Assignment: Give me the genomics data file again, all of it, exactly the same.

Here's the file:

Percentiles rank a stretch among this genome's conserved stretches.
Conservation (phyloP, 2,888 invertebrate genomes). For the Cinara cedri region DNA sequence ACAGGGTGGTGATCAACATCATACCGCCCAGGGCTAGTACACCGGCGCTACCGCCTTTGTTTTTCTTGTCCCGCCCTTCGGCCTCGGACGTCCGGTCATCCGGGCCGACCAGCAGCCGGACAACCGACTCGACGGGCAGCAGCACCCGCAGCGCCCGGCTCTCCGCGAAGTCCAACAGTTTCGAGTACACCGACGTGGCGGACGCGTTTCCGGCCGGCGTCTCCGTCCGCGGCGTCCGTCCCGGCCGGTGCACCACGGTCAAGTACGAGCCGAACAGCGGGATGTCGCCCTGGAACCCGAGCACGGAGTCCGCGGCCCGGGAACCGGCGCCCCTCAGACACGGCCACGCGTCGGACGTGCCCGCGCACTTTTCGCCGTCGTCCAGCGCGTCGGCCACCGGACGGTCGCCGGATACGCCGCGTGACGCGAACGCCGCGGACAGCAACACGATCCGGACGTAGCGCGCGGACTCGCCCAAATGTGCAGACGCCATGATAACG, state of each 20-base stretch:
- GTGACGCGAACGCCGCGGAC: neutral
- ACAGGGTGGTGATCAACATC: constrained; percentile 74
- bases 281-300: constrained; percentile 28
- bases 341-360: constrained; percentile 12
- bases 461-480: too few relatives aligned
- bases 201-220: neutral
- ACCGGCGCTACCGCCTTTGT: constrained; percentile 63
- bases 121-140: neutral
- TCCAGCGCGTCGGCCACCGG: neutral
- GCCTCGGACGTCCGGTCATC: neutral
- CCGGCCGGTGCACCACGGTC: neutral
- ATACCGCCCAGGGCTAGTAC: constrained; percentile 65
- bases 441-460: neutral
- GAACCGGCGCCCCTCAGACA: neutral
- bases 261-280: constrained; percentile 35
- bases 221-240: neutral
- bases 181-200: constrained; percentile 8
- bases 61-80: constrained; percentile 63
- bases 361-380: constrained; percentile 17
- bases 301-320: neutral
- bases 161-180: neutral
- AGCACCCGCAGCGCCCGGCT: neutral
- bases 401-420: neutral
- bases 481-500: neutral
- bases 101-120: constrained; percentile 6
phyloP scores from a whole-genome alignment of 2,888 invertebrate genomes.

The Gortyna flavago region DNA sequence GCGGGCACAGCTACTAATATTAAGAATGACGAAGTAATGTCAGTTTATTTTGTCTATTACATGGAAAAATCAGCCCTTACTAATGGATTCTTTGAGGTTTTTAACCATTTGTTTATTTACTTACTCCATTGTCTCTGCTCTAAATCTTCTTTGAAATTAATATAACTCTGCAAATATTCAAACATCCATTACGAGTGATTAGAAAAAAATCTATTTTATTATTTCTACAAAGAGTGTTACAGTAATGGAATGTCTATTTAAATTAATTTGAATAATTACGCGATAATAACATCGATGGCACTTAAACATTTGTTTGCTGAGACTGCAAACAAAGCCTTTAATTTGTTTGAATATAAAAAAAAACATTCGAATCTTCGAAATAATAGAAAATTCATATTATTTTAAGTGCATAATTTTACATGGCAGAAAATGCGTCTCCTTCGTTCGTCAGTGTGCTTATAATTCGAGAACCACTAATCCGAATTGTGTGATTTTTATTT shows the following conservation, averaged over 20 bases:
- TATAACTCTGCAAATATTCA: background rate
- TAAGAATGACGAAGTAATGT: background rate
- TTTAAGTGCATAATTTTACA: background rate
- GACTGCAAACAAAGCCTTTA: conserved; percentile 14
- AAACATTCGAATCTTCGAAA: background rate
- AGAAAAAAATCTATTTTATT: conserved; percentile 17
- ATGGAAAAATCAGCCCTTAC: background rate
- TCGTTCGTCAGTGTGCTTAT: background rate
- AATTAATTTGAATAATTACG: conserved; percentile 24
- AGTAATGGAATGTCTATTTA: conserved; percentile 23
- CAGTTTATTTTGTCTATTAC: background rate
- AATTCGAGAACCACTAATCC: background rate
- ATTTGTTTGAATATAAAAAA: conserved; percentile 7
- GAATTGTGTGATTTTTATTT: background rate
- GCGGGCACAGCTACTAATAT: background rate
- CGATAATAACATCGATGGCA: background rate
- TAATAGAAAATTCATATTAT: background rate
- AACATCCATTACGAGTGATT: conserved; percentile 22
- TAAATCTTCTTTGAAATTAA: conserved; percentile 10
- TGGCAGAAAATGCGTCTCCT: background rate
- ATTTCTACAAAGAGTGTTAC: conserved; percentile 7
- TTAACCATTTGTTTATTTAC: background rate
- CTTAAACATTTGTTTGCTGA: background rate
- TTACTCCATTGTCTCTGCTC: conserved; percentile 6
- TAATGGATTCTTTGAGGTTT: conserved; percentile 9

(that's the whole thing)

Percentiles rank a stretch among this genome's conserved stretches.
Conservation (phyloP, 2,888 invertebrate genomes). For the Cinara cedri region DNA sequence ACAGGGTGGTGATCAACATCATACCGCCCAGGGCTAGTACACCGGCGCTACCGCCTTTGTTTTTCTTGTCCCGCCCTTCGGCCTCGGACGTCCGGTCATCCGGGCCGACCAGCAGCCGGACAACCGACTCGACGGGCAGCAGCACCCGCAGCGCCCGGCTCTCCGCGAAGTCCAACAGTTTCGAGTACACCGACGTGGCGGACGCGTTTCCGGCCGGCGTCTCCGTCCGCGGCGTCCGTCCCGGCCGGTGCACCACGGTCAAGTACGAGCCGAACAGCGGGATGTCGCCCTGGAACCCGAGCACGGAGTCCGCGGCCCGGGAACCGGCGCCCCTCAGACACGGCCACGCGTCGGACGTGCCCGCGCACTTTTCGCCGTCGTCCAGCGCGTCGGCCACCGGACGGTCGCCGGATACGCCGCGTGACGCGAACGCCGCGGACAGCAACACGATCCGGACGTAGCGCGCGGACTCGCCCAAATGTGCAGACGCCATGATAACG, state of each 20-base stretch:
- GTGACGCGAACGCCGCGGAC: neutral
- ACAGGGTGGTGATCAACATC: constrained; percentile 74
- bases 281-300: constrained; percentile 28
- bases 341-360: constrained; percentile 12
- bases 461-480: too few relatives aligned
- bases 201-220: neutral
- ACCGGCGCTACCGCCTTTGT: constrained; percentile 63
- bases 121-140: neutral
- TCCAGCGCGTCGGCCACCGG: neutral
- GCCTCGGACGTCCGGTCATC: neutral
- CCGGCCGGTGCACCACGGTC: neutral
- ATACCGCCCAGGGCTAGTAC: constrained; percentile 65
- bases 441-460: neutral
- GAACCGGCGCCCCTCAGACA: neutral
- bases 261-280: constrained; percentile 35
- bases 221-240: neutral
- bases 181-200: constrained; percentile 8
- bases 61-80: constrained; percentile 63
- bases 361-380: constrained; percentile 17
- bases 301-320: neutral
- bases 161-180: neutral
- AGCACCCGCAGCGCCCGGCT: neutral
- bases 401-420: neutral
- bases 481-500: neutral
- bases 101-120: constrained; percentile 6
phyloP scores from a whole-genome alignment of 2,888 invertebrate genomes.

The Gortyna flavago region DNA sequence GCGGGCACAGCTACTAATATTAAGAATGACGAAGTAATGTCAGTTTATTTTGTCTATTACATGGAAAAATCAGCCCTTACTAATGGATTCTTTGAGGTTTTTAACCATTTGTTTATTTACTTACTCCATTGTCTCTGCTCTAAATCTTCTTTGAAATTAATATAACTCTGCAAATATTCAAACATCCATTACGAGTGATTAGAAAAAAATCTATTTTATTATTTCTACAAAGAGTGTTACAGTAATGGAATGTCTATTTAAATTAATTTGAATAATTACGCGATAATAACATCGATGGCACTTAAACATTTGTTTGCTGAGACTGCAAACAAAGCCTTTAATTTGTTTGAATATAAAAAAAAACATTCGAATCTTCGAAATAATAGAAAATTCATATTATTTTAAGTGCATAATTTTACATGGCAGAAAATGCGTCTCCTTCGTTCGTCAGTGTGCTTATAATTCGAGAACCACTAATCCGAATTGTGTGATTTTTATTT shows the following conservation, averaged over 20 bases:
- TATAACTCTGCAAATATTCA: background rate
- TAAGAATGACGAAGTAATGT: background rate
- TTTAAGTGCATAATTTTACA: background rate
- GACTGCAAACAAAGCCTTTA: conserved; percentile 14
- AAACATTCGAATCTTCGAAA: background rate
- AGAAAAAAATCTATTTTATT: conserved; percentile 17
- ATGGAAAAATCAGCCCTTAC: background rate
- TCGTTCGTCAGTGTGCTTAT: background rate
- AATTAATTTGAATAATTACG: conserved; percentile 24
- AGTAATGGAATGTCTATTTA: conserved; percentile 23
- CAGTTTATTTTGTCTATTAC: background rate
- AATTCGAGAACCACTAATCC: background rate
- ATTTGTTTGAATATAAAAAA: conserved; percentile 7
- GAATTGTGTGATTTTTATTT: background rate
- GCGGGCACAGCTACTAATAT: background rate
- CGATAATAACATCGATGGCA: background rate
- TAATAGAAAATTCATATTAT: background rate
- AACATCCATTACGAGTGATT: conserved; percentile 22
- TAAATCTTCTTTGAAATTAA: conserved; percentile 10
- TGGCAGAAAATGCGTCTCCT: background rate
- ATTTCTACAAAGAGTGTTAC: conserved; percentile 7
- TTAACCATTTGTTTATTTAC: background rate
- CTTAAACATTTGTTTGCTGA: background rate
- TTACTCCATTGTCTCTGCTC: conserved; percentile 6
- TAATGGATTCTTTGAGGTTT: conserved; percentile 9